After having seemingly controlled the first outbreak of the COVID-19 epidemic domestically, China has now embarked on an ambitious diplomatic mission to restore its image globally. The two-fold mission aims to boost Beijing’s soft power by restarting certain parts of its economy through massive sales of sanitary and medical equipment made in China – thus called “mask diplomacy”. China’s global image has been tarnished by the Chinese Communist Party’s (CCP) for mishandling of the situation at the initial stage of the epidemic. In order to shift the global attention from the CCP’s mistakes and the country’s systemic ills to the outside world, especially US, Beijing has initiated an international charm offensive. China’s international propaganda campaign has centred around the theme of its alleged systemic efficiency in combatting the virus, and also presenting itself as a global aid-giver able to deliver medical equipment to those countries still fighting the pandemic. It is important to note, that most of the supplies delivered or promised to be delivered have actually taken the form of commercial purchases, although they have been widely promoted by the Chinese side as “aid”. How does “mask diplomacy” play out in Central and Eastern Europe (CEE), a region where Beijing’s footprint has been growing throughout last decade?
China’s newfound interest in fostering ties with the CEE region has stirred many controversies. In 2012 Beijing set-up a special initiative, now known as 17+1 platform: A grouping of arbitrarily chosen states belonging to the former Eastern bloc (currently both EU member states and non-members) with an odd addition of Greece. This is seen as an effort to strengthen relations with the previously neglected region. The platform can be best described as an example of “multilateral bilateralism” – a format that helps China to maintain regular communication with all 17 states at once, while at the same time enables Beijing to use the platform as a leverage in its relations with Brussels and Berlin, which remain very sceptical about Chinese leaders’ true intent behind 17+1. The format has been often accused of being an “empty shell” catering to China’s needs only – a view that can be also extended to the general importance of CEE for Beijing. The region is not crucial from the perspective of China’s core interests, yet it proves useful in instrumentalizing it at the time of political urgency. For Beijing, the global COVID-19 pandemic and its practical implications represent precisely the need to reinvigorate the existing diplomatic ties, including the CEE region and to strengthen its own narrative on China’s positive role in combatting the coronavirus.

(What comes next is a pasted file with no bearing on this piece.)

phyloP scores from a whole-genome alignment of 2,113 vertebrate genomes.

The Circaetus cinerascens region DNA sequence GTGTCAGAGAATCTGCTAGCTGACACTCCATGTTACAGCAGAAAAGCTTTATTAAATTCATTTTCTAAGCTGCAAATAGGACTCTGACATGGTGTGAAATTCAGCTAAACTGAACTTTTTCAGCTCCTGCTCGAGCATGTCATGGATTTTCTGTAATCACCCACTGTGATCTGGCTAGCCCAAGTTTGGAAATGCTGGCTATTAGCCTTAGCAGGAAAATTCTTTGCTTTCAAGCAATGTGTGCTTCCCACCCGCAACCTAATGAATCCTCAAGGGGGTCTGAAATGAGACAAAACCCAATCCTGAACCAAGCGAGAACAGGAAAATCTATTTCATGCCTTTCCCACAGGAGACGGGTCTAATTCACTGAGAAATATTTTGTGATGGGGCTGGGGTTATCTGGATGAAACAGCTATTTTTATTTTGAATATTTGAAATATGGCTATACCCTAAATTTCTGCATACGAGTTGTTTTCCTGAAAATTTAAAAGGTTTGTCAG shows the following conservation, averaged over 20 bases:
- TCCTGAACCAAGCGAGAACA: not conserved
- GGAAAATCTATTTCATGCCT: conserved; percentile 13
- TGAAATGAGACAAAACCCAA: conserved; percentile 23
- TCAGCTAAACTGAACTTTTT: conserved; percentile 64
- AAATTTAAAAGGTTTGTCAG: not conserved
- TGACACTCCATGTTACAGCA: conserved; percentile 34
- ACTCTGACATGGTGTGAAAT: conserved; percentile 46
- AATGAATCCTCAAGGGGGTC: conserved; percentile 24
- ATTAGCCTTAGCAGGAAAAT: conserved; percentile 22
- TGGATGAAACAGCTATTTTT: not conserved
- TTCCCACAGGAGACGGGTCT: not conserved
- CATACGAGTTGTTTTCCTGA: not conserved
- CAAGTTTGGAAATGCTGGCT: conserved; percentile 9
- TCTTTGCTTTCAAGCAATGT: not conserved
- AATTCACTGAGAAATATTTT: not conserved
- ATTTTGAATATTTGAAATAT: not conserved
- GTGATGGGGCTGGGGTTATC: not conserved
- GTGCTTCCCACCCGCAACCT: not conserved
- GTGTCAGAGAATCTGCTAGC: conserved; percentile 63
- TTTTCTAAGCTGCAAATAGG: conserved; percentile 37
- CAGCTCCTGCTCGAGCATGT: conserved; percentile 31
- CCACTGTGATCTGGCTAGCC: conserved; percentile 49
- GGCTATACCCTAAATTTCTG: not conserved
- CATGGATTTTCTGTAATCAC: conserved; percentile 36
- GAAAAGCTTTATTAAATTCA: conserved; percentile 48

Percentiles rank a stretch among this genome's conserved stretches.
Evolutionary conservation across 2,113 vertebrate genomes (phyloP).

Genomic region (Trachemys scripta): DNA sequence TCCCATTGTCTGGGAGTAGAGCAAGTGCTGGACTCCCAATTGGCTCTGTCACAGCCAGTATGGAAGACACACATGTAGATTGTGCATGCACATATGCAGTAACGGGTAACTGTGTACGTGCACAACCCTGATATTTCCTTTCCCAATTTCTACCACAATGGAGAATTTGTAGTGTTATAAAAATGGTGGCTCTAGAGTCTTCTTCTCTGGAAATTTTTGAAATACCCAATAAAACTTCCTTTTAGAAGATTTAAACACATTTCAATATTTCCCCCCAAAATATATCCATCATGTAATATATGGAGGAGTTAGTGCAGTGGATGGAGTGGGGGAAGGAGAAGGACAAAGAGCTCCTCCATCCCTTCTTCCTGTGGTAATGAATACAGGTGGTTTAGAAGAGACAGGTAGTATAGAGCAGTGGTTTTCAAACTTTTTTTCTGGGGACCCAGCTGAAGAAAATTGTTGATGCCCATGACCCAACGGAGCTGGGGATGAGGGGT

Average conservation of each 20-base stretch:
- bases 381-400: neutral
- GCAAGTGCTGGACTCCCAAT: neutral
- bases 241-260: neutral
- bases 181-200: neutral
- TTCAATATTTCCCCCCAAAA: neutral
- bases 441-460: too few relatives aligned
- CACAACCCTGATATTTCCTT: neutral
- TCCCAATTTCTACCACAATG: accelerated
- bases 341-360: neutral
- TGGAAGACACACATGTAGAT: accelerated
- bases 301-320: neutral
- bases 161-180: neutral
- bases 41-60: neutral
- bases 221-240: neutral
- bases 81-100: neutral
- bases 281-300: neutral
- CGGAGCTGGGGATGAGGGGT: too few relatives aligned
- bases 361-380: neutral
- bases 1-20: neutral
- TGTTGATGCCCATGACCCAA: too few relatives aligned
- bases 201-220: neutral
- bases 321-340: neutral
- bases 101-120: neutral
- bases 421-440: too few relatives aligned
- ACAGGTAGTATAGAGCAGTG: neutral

By mid-March 2020, many CEE states have become the target of China’s “mask diplomacy”. To name a few, Chinese equipment arrived in countries such as Czechia, Slovakia, Hungary, Poland and Serbia. While precise data about the deliveries and their nature (commercial purchases vs. aid) is not fully available yet, some visible trends can be pointed out. To begin with, the current transactions seem to have been procured by local governments, SOEs and state agencies with some cases of help from local business elites with close ties to China, which has already generated some transparency-related concerns. Secondly, the non-commercial donations seem to represent a marginal part of all deliveries. Thirdly, the whole process has been accompanied by an upsurge of media content created by Beijing-backed outlets (e.g. Xinhua, China Daily, CGTN, China Radio International) disseminated through local channels. It has been especially visible in non-Chinese social media (most notably Twitter), where Chinese diplomats have been very active in pushing forward the official standpoints on the PRC’s alleged success in the time of pandemic.